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Though Twain earned a great deal of money from his writings and lectures, he invested in ventures that lost money, notably the Paige Compositor, a mechanical typesetter, which failed because of its complexity and imprecision. In the wake of these financial setbacks, he filed for protection from his creditors via bankruptcy, and with the help of Henry Huttleston Rogers eventually overcame his financial troubles. Twain chose to pay all his pre-bankruptcy creditors in full, though he had no legal responsibility to do so.

This movie of Twain, now famous, was shot by Edison in 1909:

Twain was born shortly after a visit by Halley’s Comet, and he predicted that he would “go out with it”, too. He died the day after the comet returned.

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Limiting myself to just a few quotes from Twain is pure torture. There are thousands of gems. I don’t like his full prose, but pithy aphorisms poured from his pen:

Whenever you find yourself on the side of the majority, it is time to pause and reflect.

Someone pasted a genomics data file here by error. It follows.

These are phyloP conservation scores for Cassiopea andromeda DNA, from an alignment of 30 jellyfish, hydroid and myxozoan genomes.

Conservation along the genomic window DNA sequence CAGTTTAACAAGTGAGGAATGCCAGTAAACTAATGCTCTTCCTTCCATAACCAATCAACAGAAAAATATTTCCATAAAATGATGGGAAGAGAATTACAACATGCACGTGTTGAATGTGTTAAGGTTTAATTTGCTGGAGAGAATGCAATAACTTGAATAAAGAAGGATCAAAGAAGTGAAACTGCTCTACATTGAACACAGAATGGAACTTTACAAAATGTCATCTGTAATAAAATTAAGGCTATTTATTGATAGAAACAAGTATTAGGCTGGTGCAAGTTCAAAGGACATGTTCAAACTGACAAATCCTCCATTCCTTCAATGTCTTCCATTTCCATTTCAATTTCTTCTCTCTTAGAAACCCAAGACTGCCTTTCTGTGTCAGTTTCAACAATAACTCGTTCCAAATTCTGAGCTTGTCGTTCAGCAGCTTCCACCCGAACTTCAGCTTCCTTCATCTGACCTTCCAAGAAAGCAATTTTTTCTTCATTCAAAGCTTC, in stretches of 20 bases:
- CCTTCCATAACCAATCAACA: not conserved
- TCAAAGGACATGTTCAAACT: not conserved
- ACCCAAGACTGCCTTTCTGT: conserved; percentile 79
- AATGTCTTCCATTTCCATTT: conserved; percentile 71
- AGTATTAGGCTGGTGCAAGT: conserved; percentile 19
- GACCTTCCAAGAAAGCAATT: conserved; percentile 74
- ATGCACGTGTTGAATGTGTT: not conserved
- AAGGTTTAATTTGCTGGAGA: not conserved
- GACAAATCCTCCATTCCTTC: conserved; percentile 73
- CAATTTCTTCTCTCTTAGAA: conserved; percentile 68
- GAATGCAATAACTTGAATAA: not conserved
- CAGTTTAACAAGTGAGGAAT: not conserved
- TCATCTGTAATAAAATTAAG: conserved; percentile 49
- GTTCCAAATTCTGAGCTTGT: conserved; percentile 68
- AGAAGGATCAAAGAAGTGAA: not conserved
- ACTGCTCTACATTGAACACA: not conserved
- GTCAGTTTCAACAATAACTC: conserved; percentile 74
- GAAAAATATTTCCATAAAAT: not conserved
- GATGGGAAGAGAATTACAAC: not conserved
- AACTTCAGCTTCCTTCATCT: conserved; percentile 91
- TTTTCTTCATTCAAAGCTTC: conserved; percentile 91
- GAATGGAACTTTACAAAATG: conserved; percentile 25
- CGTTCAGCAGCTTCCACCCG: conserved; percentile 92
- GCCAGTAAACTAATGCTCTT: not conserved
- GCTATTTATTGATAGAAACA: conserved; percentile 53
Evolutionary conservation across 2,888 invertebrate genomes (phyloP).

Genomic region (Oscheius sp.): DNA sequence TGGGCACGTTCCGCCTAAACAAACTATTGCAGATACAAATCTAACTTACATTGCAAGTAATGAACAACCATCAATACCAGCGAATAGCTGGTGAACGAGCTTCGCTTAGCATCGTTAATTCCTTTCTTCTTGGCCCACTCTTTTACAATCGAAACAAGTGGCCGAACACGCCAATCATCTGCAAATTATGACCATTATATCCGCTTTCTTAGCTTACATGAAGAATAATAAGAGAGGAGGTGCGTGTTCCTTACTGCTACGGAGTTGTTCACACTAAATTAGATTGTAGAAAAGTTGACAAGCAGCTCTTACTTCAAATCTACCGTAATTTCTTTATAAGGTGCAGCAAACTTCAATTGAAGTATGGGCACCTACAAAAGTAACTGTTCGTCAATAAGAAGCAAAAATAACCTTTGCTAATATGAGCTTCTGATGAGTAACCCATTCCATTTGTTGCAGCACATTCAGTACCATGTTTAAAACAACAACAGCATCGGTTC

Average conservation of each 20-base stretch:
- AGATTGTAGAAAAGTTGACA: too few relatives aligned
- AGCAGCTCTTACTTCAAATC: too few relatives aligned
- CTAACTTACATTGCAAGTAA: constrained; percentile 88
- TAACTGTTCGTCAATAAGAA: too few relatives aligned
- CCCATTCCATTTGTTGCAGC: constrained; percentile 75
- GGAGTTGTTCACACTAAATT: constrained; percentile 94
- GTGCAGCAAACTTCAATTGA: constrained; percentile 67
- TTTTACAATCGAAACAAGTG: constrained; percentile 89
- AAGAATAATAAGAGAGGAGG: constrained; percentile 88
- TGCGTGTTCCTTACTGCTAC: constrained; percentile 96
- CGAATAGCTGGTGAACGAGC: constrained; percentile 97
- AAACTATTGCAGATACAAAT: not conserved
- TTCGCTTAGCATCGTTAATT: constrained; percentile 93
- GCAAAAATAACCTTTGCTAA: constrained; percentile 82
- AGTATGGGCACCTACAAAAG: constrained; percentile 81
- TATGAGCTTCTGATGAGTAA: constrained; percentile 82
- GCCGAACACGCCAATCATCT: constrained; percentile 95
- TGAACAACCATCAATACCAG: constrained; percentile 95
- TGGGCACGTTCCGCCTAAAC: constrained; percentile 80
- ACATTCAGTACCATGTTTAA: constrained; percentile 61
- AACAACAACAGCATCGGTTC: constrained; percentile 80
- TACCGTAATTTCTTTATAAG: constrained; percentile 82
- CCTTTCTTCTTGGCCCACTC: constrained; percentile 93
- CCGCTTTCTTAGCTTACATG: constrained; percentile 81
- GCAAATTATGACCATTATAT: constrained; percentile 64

If you tell the truth, you don’t have to remember anything.

Don’t go around saying the world owes you a living. The world owes you nothing. It was here first.

There are basically two types of people. People who accomplish things, and people who claim to have accomplished things. The first group is less crowded.

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Forgiveness is the fragrance that the violet sheds on the heel that has crushed it.

Do the right thing. It will gratify some people and astonish the rest.

The fear of death follows from the fear of life. A man who lives fully is prepared to die at any time.

The secret of getting ahead is getting started.

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Go to Heaven for the climate, Hell for the company.